Medal of Honor recipient Hershel “Woody” Williams says family members of those who lost their lives serving in the military haven’t been honored for their sacrifices, but he’s on a mission to change that.
Williams, 92, was among those gathered Tuesday at Patriots Point for a groundbreaking ceremony for a Gold Star Families Memorial Monument.
He hopes to place at least one monument in every state, he said. So far, eight monuments are completed, and dozens of others are in the works.
Neal and Lucy Dillon, who are from Aiken, attended the ceremony in honor of their son. Marine Cpl. Matthew Dillon was killed in Iraq by an improvised explosive device.
Neal Dillon said the monument will do more than honor family members. “The secondary purpose,” he said, “is to tell young people there is more to life than themselves.”
The monument will be built on the grounds of Patriots Point, on land hotel developer Michael Bennett plans to lease, and then develop with three hotels, office buildings and an amphitheater.
The agreement with Bennett for the development still requires approval from the S.C. Joint Bond Review Committee and the S.C. Fiscal Accountability Authority, which Patriots Point officials hope will happen by the end of June.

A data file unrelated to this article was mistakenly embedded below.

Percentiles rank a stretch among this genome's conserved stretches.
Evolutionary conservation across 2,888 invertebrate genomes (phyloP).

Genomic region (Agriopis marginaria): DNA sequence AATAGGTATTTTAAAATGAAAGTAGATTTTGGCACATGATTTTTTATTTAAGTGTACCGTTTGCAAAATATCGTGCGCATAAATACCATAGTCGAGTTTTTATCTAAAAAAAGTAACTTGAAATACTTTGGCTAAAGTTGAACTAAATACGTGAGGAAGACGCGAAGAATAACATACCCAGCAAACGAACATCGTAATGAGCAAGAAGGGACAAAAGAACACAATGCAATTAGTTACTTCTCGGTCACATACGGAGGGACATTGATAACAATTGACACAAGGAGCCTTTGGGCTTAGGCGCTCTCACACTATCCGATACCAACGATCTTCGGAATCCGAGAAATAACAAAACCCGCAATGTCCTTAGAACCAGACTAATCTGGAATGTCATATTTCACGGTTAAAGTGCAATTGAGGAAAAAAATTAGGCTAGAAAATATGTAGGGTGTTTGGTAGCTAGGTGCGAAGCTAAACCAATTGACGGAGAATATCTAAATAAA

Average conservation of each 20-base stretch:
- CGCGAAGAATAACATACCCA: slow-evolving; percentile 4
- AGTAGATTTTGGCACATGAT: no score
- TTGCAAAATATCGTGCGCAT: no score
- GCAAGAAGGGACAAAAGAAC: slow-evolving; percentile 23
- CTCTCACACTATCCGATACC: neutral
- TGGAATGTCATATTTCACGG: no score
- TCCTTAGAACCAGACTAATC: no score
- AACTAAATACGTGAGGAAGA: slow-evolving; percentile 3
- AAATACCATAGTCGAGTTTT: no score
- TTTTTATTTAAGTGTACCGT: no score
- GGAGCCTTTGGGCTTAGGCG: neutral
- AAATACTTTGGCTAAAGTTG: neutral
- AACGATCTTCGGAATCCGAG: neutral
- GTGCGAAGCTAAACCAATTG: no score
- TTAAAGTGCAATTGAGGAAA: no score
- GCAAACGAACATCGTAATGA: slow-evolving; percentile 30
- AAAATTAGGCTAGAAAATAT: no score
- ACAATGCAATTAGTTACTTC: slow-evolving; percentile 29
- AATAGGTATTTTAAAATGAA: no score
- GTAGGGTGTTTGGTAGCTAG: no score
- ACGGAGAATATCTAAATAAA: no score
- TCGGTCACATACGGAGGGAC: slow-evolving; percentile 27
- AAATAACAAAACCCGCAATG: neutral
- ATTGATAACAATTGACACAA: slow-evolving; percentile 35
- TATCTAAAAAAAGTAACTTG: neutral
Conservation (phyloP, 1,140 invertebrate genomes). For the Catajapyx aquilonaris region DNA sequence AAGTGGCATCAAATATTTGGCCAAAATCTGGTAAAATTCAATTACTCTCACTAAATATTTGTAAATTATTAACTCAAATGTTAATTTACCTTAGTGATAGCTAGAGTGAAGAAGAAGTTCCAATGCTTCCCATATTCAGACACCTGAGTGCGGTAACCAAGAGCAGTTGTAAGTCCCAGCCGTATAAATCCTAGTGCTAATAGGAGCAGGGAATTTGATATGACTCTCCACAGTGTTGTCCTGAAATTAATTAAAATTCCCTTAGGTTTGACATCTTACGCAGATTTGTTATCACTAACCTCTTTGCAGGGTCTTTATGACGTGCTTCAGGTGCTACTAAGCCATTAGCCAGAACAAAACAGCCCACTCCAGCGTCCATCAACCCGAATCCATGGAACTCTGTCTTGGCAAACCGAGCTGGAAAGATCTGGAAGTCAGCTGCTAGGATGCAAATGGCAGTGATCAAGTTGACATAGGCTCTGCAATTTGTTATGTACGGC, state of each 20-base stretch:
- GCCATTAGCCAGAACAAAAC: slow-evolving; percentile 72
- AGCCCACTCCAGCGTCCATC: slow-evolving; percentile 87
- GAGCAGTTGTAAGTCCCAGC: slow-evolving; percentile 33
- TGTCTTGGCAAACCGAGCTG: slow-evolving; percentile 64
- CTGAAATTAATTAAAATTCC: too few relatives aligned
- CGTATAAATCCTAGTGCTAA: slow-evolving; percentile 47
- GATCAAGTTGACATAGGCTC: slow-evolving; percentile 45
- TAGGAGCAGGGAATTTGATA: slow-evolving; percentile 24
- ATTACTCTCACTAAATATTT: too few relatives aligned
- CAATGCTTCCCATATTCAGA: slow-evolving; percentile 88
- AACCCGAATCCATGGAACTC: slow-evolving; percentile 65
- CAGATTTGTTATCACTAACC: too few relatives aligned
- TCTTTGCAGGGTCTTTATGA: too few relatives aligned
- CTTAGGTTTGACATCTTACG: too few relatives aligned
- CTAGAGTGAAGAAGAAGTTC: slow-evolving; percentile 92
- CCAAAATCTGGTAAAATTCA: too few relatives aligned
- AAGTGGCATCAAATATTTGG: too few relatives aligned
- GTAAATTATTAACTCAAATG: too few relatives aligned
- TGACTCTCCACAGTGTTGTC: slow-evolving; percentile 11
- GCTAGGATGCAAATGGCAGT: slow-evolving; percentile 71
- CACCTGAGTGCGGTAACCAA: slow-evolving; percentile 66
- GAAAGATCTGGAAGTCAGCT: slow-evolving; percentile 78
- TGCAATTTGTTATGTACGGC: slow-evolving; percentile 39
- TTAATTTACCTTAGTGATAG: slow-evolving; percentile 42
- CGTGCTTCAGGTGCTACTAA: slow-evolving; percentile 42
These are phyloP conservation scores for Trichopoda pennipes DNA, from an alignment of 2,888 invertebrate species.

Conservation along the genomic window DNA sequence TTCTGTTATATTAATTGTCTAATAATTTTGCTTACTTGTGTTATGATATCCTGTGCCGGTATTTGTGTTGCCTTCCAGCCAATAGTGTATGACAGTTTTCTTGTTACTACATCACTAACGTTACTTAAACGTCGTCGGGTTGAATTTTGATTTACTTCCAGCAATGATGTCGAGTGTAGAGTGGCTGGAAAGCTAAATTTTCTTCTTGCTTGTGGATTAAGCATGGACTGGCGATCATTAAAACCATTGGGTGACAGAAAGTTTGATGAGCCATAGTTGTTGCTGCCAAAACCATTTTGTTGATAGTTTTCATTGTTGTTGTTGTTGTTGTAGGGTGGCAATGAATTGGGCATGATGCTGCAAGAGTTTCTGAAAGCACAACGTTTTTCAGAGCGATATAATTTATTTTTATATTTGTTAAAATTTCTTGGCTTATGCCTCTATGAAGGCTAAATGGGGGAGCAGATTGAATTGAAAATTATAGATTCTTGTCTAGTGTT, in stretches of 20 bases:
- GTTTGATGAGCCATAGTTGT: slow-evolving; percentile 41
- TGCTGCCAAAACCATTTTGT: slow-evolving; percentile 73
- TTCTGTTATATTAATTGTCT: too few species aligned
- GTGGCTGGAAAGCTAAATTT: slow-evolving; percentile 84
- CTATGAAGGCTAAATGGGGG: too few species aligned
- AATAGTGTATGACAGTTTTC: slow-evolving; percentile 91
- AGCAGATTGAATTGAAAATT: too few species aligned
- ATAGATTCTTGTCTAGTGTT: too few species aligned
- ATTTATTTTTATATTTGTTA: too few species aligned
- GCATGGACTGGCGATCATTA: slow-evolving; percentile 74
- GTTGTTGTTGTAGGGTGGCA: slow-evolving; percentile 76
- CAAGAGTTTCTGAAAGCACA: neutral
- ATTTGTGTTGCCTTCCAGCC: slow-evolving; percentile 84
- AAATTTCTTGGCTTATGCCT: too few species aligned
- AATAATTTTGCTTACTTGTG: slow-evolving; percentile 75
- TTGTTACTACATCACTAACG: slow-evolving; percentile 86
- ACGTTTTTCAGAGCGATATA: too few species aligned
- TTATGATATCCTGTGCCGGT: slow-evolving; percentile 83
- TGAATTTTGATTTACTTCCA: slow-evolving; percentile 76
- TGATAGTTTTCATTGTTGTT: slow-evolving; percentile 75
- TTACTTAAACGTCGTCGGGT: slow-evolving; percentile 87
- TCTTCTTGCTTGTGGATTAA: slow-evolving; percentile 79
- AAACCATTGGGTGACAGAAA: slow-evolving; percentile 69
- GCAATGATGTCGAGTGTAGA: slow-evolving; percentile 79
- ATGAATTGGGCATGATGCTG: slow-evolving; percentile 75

Patriots Point spokesman Chris Hauff said the exact location for the monument will be decided once Bennett gets approval on the lease.
The monument will include a circular walkway surrounded by six benches representing all five branches of the U.S. armed forces and one for prisoners of war and service members classified as missing in action.
An 18-inch-by-16-inch granite plaque atop a post will be placed near or adjacent to the monument with an explanation of messages and meanings of scenes on the monument. The monument will cost $65,000, and the Gold Star group is raising money for it now.
Williams, a Marine corporal, landed on Iwo Jima and used a flame-thrower to open enemy positions. He’s the last surviving Medal of Honor recipient from that World War II battle.
The West Virginia man said he was motivated to honor family members by a chance meeting with a father who had lost his son in Afghanistan.
“Nobody had paid any tribute to him,” Williams said. “He had never heard the word ‘Gold Star dad.’ ”
Williams said there’s no way of knowing the impact of the monument on the lives of those who will view it. “Youth will see the sacrifices made just to keep us a free people.”
Reach Diane Knich at 843-937-5491 or on Twitter @dianeknich.